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In Motion 4 Essential Training, Ian Robinson shows how to start building outstanding motion graphics and animations for video production. He demonstrates how to build custom text animations with the new Adjust Glyph tool and explores Motion’s amazing real-time 3D tools. Ian highlights working in the 3D space, creating depth with lights and shadows, and using reflections to add realism. He gives practical advice on how to integrate Motion into a professional video workflow, round-tripping with Final Cut Pro and sending a final project to Compressor. Exercise files accompany this course.
A lot of Motion designers find inspiration from audio, so it makes sense that you would probably want to add some audio to your projects at some point in time. Press F5 on your keyboard to open the Project pane and let's look at what we have got here. We have a background QuickTime and a Title which we adjusted using Motion 4's new Glyph tool. Let's go and close that and head over to the Audio tab and you'll notice there actually is audio already in this project. And by default audio will be on when you import a QuickTime with audio.
I have just been keeping this audio off as we have been moving through the different sections because I didn't want people being distracted. But to hear the audio, all we have to do is select the On checkbox. Now with that selected, we can go ahead and press Play in the Timeline and we should be able to hear our audio. (Geese honking.) It's kind of faint in the background, but if I crank up the Master audio here, (Geese honking.) you can hear it. There were bunch of geese flying overhead, while I was shooting this.
Now if you notice I adjusted the Master Audio levels, meaning if I had imported more than one audio track into here, you have individual control of each track as well as control of the Master Audio. So let me go ahead and just drag that back down to 0 and let's import some audio. You can drag and drop audio directly into your projects or you can just click the Plus button. Instead of creating a new layer, this will import audio into your project. So we'll go to the Media folder and under Audio, let's choose this ImagineMusic.m4a.
M4a is an MPEG4 compressed file. I exported this out of Soundtrack Pro using AAC. Now, those are compressed formats and in the past Final Cut Studio used to not be very happy with MP3s and different things like that because they were so compressed. But you'll be happy to know that they work seamlessly right now. So let's press the Play button. (Music playing.) So I have some kind of funky X-files type music.
So let's just turn off the Forest track and close the Audio tab for now. Let's open the Timing pane by pressing F6 and make sure we are on the Audio Editor. You can open the Audio Editor directly by pressing Command+9 on your keyboard. Now, when you are in the Audio Editor, if you click and drag with your playhead, notice we can scrub through the audio. If that's not happening for you, you want to make sure that this button down here is checked. This will enable Audio Scrubbing.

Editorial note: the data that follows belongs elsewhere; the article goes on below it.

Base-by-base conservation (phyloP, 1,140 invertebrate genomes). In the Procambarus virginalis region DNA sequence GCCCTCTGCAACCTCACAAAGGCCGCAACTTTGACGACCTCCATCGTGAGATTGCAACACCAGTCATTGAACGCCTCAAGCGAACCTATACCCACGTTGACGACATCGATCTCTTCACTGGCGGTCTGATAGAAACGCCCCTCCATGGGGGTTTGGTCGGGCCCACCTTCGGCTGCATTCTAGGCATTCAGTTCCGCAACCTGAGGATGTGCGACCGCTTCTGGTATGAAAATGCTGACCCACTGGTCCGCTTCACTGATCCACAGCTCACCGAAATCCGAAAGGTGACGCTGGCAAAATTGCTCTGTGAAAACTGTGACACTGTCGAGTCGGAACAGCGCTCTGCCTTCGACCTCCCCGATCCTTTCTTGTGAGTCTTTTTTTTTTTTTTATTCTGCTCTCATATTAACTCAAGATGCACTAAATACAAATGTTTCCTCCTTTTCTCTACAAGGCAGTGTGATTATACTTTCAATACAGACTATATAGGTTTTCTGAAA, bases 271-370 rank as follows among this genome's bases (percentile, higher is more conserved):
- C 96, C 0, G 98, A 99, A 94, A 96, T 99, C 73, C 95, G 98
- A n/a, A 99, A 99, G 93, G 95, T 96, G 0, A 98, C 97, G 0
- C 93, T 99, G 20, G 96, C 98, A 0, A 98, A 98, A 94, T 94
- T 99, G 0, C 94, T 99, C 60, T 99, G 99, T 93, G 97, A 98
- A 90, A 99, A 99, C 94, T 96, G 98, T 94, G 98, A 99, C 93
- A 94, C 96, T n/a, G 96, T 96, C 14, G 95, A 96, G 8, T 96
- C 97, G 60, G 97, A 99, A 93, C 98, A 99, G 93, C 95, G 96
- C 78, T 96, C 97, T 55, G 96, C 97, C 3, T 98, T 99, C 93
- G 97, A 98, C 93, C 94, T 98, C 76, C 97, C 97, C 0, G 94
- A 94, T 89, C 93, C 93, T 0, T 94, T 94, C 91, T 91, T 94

So you can obviously turn this off as well and drag around and you won't here hear anything. The reason I want you to pay attention to the Audio Editor, has to do with playback speed. So for example, if we move the playhead back to the beginning of the Timeline you'll notice my playhead is on frame 1, but in the Audio Editor, the playhead is on frame 42. This is because Motion has divided out the Audio Editor playback from the actual playback of your project. And you might be wondering why do they do that.
Well, if you built some really complicated graphic and Motion is unable to play it back at real time it would be really hard to time specific effects to the audio, if the audio wasn't playing back in real time. So this way when you are in the Audio Editor, you can playback your audio in real time. [00:03.33.27] (Music playing.) Now, it doesn't update in the canvas, but that's okay. Because in the Audio Editor, we are going to add some markers. So let's move our playhead back to the beginning by just clicking the button right next to the Play button, and press Play.
And now I want to just hit M at specific key points. (Music playing.) So, now with all those markers set, I could animate in the Timeline through these audio cues. Now you notice we are not seeing these in the timeline just yet. Well, let's go to the Timeline section and you want to make sure this Audio button is enabled. With that enabled, now you'll see the actual audio markers. So if you wanted to create visual cues that matched up with the audio markers you just set, you can.
So, I hope you find this little technique inspirational as you continue on designing your motion graphics, and hopefully you can incorporate some audio to further inspire your creativity.
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